$\displaystyle f(x)=\sum_{n=1}^{\infty}\frac{1}{1+n^2x}$ would you tell me for what value of $x$ does the series converge uniformly? On what interval does it fail to converge uniformly and absolutely? Is $f$ continuous when the series converges? Is $f$ bounded?

I just able to show that when $x=-1/n^2$ It has problem. will be pleased for answer.

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    $\begingroup$ I had a nonsense answer which the user Henry fixed to the correct answer - hopefully he will come back and post it as an answer. $\endgroup$
    – user29743
    Apr 25, 2012 at 7:53
  • $\begingroup$ Extending Gingerjin's (and Henry's) hint: If $x>1/K>0$, then $0<(1+n^2x)^{-1}<Kn^{-2}$. $\endgroup$ Apr 25, 2012 at 11:33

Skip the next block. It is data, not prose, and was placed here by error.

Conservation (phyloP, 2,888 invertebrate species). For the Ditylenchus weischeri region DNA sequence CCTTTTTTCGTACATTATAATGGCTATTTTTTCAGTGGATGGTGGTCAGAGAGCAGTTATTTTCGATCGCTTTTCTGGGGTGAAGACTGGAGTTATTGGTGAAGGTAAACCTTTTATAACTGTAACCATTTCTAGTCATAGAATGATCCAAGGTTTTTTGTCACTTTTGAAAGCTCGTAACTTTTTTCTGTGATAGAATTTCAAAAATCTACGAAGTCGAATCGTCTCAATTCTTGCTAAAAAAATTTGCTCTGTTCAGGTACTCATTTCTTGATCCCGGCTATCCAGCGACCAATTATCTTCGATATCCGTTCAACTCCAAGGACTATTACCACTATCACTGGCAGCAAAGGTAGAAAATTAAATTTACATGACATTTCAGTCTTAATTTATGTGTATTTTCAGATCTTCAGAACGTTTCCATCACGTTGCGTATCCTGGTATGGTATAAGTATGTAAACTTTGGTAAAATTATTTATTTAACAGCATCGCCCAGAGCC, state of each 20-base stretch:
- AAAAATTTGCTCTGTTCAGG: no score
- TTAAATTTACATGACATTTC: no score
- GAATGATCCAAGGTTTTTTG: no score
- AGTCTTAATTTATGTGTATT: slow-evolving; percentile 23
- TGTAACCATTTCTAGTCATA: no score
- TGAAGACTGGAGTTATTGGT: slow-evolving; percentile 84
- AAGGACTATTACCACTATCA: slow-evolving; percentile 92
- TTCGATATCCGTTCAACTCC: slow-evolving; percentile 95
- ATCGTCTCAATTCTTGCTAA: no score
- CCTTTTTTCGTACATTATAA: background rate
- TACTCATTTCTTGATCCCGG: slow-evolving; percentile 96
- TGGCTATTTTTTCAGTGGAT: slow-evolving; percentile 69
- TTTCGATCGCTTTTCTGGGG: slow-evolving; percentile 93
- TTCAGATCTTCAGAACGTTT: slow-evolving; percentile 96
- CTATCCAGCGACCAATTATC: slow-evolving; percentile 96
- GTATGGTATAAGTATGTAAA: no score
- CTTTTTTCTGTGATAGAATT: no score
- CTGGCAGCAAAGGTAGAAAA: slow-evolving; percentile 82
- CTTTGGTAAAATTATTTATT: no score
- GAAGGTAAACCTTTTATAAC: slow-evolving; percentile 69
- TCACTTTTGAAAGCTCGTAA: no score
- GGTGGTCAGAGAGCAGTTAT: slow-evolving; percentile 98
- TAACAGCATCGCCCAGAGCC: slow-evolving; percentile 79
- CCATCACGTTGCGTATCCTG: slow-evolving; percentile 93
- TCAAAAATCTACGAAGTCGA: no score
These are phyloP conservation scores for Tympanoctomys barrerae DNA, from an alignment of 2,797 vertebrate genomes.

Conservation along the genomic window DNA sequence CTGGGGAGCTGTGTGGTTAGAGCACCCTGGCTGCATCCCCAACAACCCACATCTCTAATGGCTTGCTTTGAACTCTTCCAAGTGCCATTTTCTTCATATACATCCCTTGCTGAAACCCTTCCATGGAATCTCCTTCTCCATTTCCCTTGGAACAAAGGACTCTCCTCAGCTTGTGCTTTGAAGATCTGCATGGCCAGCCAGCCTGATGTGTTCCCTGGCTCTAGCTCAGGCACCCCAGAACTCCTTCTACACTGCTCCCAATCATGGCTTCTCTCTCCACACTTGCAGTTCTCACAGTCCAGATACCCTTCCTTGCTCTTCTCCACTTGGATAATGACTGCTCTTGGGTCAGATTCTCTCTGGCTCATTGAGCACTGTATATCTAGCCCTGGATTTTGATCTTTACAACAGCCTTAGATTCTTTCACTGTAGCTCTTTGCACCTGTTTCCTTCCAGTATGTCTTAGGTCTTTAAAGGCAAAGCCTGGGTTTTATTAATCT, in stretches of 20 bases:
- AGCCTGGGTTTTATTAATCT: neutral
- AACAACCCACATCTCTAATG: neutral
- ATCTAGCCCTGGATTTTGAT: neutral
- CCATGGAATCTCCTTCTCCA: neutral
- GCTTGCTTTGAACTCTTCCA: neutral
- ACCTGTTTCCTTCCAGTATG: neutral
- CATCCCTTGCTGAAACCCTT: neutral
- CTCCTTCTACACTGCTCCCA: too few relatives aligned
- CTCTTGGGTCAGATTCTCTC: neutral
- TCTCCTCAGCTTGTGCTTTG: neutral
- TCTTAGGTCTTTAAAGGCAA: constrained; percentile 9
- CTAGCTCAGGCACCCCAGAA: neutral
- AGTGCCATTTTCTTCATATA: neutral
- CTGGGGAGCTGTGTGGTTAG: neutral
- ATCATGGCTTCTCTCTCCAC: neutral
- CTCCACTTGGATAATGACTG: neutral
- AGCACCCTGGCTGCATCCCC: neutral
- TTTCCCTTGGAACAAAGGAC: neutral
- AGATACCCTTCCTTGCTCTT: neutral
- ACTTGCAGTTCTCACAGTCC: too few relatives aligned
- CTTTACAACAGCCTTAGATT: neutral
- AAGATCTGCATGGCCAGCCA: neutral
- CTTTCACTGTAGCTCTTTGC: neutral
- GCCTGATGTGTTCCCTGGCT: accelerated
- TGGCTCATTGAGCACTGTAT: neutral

• $\begingroup$ ... and criticizing the phrasing of the question a bit. A series does not converge uniformly at a single point. It simply converges (possibly absolutely) or diverges. Uniform convergence takes place (or not) on a set (typically an interval, but could be a more general set also). $\endgroup$ Apr 25, 2012 at 11:36
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    $\begingroup$ Have you covered something called "Weierstrass' M-test" in class? $\endgroup$ Apr 26, 2012 at 12:33
  • $\begingroup$ yes I know that M-test $\endgroup$
    – Marso
    Apr 26, 2012 at 16:20

1 Answer 1


Taking one question more out of the unanswered questions' mud: $$\forall\,0\neq x\in\mathbb R\,\,,\,\,1+n^2x>n^2x\Longrightarrow \frac{1}{1+n^2x}\leq\frac{1}{x}\frac{1}{n^2}$$

Now use Weierstrass's M-test. Note that for $\,x=0\,$ the series trivially diverges.


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